As it turned out, I still needed to learn more about proper shot placement. As my friend and mentor, Steve Huettl, explained, “I ALWAYS am aware of the shoulder and will ALWAYS tell myself to aim a little farther back from the shoulder than I think I am.  You need to avoid that shoulder at all costs.”

Lesson learned. I kept his advice in mind when I was sitting in my stand this morning. Wouldn’t you know? I didn’t get a chance to put it into practice. But, there is lots of season left, and I am confident I will get another opportunity.

What I like about the spot where I saw the four deer is that there are lots of acorns falling out of the oak trees around me. Both Friday and today, I could hear them falling constantly. I’m sure the deer hear them, too. I’ll bet that sound is what drew them on in Friday, though I can’t explain why none showed today.

Oh well. That’s deer hunting. Every day is different, and just because you saw them on a previous day doesn’t mean you’ll see them the next time.

Strange as it may sound, I’m kind of glad I missed the deer the way I did on Friday. It got me thinking much more about shot placement, and I believe I will get it right eventually – hopefully, on the next shot.

The nice part is: the best is yet to come. As we get into October, the bucks will get more interested in breeding. They will start cruising more. Then, when the first does start coming into estrous, things will really break loose.

I want to be there when that happens!

 

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Women’s roles change, not inherent worth and dignity

September 24, 2013

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For many women changing roles means changing outfits. But the feminine genius about who women are as well as what they do. Photo/Steve A Johnson. Licensed under Creative Commons.

If changing clothes is part of changing roles, I think women wear a lot of hats—and outfits–in a day. From mom-in-sweats to workplace wear to work out to soccer match casual.  I’m not a mom but I’m used to changing clothes often for different roles in life.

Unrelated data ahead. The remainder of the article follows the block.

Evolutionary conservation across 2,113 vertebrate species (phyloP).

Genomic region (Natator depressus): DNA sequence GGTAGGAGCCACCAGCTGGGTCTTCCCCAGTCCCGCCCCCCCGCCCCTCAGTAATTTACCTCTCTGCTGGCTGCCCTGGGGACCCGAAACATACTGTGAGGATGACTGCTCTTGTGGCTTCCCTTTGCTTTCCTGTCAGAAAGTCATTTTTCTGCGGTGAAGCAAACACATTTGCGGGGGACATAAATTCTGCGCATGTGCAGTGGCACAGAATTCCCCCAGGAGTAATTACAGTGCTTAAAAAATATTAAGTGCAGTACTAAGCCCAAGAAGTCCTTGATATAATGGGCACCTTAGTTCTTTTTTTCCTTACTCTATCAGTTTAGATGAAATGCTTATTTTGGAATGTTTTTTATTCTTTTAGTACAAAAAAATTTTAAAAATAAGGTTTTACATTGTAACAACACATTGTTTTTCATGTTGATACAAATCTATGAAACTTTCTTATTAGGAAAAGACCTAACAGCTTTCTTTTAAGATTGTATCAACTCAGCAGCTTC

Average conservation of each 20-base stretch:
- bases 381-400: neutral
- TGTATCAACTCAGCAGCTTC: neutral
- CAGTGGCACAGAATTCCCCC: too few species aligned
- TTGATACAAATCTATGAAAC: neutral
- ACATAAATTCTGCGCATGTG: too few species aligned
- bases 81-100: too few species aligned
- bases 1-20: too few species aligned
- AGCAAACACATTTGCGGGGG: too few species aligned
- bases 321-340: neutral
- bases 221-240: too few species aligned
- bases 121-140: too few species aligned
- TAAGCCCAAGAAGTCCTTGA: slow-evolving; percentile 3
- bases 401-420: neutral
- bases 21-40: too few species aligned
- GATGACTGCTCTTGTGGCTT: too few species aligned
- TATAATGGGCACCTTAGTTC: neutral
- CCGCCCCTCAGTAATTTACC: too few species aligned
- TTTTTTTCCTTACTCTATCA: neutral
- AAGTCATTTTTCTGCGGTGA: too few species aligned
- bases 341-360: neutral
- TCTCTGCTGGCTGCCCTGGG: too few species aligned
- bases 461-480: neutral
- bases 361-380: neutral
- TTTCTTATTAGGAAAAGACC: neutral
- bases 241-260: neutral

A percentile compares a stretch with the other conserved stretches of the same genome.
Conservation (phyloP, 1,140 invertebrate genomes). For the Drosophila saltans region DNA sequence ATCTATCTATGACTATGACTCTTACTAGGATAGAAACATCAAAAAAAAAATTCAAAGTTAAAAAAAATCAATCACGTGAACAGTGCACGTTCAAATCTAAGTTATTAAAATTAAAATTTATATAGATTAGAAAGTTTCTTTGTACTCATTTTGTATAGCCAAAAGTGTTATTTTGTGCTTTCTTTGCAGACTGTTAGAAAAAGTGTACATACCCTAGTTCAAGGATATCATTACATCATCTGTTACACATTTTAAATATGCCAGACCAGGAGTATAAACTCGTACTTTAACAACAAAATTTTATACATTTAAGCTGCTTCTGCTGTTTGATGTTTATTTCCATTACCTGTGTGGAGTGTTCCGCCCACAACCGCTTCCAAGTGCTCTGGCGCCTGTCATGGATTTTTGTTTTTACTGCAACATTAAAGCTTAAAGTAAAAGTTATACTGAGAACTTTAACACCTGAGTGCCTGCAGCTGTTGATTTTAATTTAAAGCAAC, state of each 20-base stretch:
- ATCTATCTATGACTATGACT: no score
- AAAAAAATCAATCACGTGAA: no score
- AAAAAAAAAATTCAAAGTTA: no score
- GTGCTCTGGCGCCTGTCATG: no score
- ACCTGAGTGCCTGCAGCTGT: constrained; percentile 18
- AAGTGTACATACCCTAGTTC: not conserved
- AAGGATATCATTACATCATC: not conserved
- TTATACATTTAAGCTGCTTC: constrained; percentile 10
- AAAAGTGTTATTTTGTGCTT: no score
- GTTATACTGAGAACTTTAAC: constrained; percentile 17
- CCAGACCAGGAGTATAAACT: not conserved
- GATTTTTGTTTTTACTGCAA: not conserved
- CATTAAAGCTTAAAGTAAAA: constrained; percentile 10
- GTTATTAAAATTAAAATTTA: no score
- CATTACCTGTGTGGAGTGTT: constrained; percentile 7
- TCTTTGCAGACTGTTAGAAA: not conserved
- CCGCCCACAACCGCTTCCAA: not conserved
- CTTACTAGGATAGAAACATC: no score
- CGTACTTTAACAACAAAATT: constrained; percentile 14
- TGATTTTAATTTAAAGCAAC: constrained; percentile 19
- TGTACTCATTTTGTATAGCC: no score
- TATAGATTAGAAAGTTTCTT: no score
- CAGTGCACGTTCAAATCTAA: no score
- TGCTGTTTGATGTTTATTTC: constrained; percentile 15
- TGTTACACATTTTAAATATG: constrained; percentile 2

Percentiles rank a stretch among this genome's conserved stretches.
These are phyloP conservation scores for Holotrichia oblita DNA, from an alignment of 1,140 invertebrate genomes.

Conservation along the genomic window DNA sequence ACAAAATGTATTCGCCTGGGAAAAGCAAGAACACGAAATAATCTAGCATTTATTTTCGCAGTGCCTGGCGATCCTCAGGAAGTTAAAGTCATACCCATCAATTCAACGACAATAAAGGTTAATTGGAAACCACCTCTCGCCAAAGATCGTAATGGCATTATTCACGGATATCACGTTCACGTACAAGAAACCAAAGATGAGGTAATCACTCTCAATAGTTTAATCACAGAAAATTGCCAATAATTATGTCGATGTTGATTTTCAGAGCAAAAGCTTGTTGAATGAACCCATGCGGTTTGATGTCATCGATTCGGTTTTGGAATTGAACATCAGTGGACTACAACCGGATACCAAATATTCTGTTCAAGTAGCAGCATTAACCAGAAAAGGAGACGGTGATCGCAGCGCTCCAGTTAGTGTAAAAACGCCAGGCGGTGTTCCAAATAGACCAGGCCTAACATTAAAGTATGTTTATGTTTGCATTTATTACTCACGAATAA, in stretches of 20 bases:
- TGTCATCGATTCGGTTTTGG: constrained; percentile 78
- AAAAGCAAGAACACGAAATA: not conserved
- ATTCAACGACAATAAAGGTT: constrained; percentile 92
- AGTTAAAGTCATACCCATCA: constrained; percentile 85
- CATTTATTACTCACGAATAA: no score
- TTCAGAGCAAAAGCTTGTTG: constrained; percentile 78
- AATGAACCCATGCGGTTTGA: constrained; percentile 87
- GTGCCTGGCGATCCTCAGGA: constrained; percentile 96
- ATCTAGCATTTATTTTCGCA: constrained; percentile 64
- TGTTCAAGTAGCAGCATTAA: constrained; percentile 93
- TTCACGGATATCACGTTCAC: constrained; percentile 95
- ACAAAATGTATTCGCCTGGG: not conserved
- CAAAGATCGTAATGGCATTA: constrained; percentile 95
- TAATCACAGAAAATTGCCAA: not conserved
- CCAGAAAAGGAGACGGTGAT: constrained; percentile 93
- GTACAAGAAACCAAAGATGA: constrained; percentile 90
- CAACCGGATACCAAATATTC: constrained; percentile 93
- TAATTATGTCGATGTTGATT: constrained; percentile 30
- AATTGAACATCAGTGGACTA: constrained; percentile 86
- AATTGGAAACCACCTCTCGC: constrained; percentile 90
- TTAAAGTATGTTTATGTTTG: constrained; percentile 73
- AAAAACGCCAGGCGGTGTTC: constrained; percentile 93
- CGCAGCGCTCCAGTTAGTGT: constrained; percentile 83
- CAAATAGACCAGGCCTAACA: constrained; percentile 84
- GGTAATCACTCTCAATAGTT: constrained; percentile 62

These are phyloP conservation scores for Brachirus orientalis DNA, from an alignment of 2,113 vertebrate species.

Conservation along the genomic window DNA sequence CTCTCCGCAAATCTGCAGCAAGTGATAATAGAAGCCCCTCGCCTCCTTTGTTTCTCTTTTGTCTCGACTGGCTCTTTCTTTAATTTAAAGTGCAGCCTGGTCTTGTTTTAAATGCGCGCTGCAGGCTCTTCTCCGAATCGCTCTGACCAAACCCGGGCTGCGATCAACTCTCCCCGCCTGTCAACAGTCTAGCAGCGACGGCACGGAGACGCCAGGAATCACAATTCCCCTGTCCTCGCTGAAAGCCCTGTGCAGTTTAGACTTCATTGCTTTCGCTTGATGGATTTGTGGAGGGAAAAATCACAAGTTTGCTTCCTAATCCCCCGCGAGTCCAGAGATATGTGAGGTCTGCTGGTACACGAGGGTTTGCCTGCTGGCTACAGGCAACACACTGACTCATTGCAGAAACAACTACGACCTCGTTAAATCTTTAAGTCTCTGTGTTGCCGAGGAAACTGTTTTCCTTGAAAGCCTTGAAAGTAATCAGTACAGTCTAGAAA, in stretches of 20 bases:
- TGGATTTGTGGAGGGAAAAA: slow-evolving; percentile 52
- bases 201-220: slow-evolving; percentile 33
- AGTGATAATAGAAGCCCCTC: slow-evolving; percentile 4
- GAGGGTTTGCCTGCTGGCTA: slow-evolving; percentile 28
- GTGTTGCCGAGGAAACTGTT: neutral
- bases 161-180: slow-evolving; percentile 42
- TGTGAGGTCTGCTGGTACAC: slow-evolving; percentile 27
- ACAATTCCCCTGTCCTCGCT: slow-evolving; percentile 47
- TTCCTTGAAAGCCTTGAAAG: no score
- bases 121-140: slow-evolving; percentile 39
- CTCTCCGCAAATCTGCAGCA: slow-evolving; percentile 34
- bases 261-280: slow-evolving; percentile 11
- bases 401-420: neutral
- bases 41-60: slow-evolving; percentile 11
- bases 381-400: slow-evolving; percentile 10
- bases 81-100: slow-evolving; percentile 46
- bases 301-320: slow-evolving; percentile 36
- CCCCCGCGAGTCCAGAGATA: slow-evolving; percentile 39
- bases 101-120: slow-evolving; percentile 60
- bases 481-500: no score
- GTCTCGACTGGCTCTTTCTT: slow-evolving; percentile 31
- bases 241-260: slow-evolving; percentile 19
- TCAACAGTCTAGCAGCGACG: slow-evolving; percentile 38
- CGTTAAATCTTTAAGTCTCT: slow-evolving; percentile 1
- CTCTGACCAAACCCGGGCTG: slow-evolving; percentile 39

Beyond the roles women find themselves in, there is much to be said about their inherent importance and dignity.

In the much publicized interview released last week in America magazine, Pope Francis again brought up the issue of women’s role in the Church and called for a new theology of women.

The pope said that deep questions need to be answered. But he distinguished between women’s importance as persons and their roles when he talked about the Blessed Mother:

Mary, a woman, is more important than the bishops. I say this because we must not confuse the function with the dignity.

He echoed Bl. Pope John Paul II’s 25-year-old apostolic letter, Mulieris Dignitatem in which Bl. John Paul writes that women represent a particular value because they’re human persons and at the same time, that they’re particular persons because of their femininity. This he calls the “feminine genius”, notwithstanding capabilities, accomplishments—or roles:

“…The Church gives thanks for each and every woman: for mothers, for sisters, for wives; for women consecrated to God in virginity; for women dedicated to the many human beings who await the gratuitous love of another person; for women who watch over the human persons in the family, which is the fundamental sign of the human community; for women who work professionally, and who at times are burdened by a great social responsibility; for “perfect” women and for “weak” women…for all women as they have come forth from the heart of God in all the beauty and richness of their femininity; as they have been embraced by his eternal love…”

As strong and beautiful as the feminine genius is, it reaches its fullness together with the masculine genius, as the two are complementary, John Paul II writes.

 …together with men, they are pilgrims on this earth, which is the temporal “homeland” of all people and is transformed sometimes into a “valley of tears”; as they assume, together with men, a common responsibility for the destiny of humanity according to daily necessities and according to that definitive destiny which the human family has in God himself, in the bosom of the ineffable Trinity.

Whatever women are doing, they offer their being to help the Church and the world, according to Deborah Savage, theology and philosophy professor at St. Paul Seminary who spoke recently in St. Paul on Mulieris Dignitatem at an event sponsored by the Siena Symposium, an interdisciplinary faculty group at the University of St. Thomas dedicated to rebuilding families and culture through scholarship and insights of the Catholic faith.

Are we, you and I, at the center of the salvific work that could be and should be taking place in our homes, our workplaces, our culture? Are we reflections of the supernatural reality that is the full expression of the feminine genius?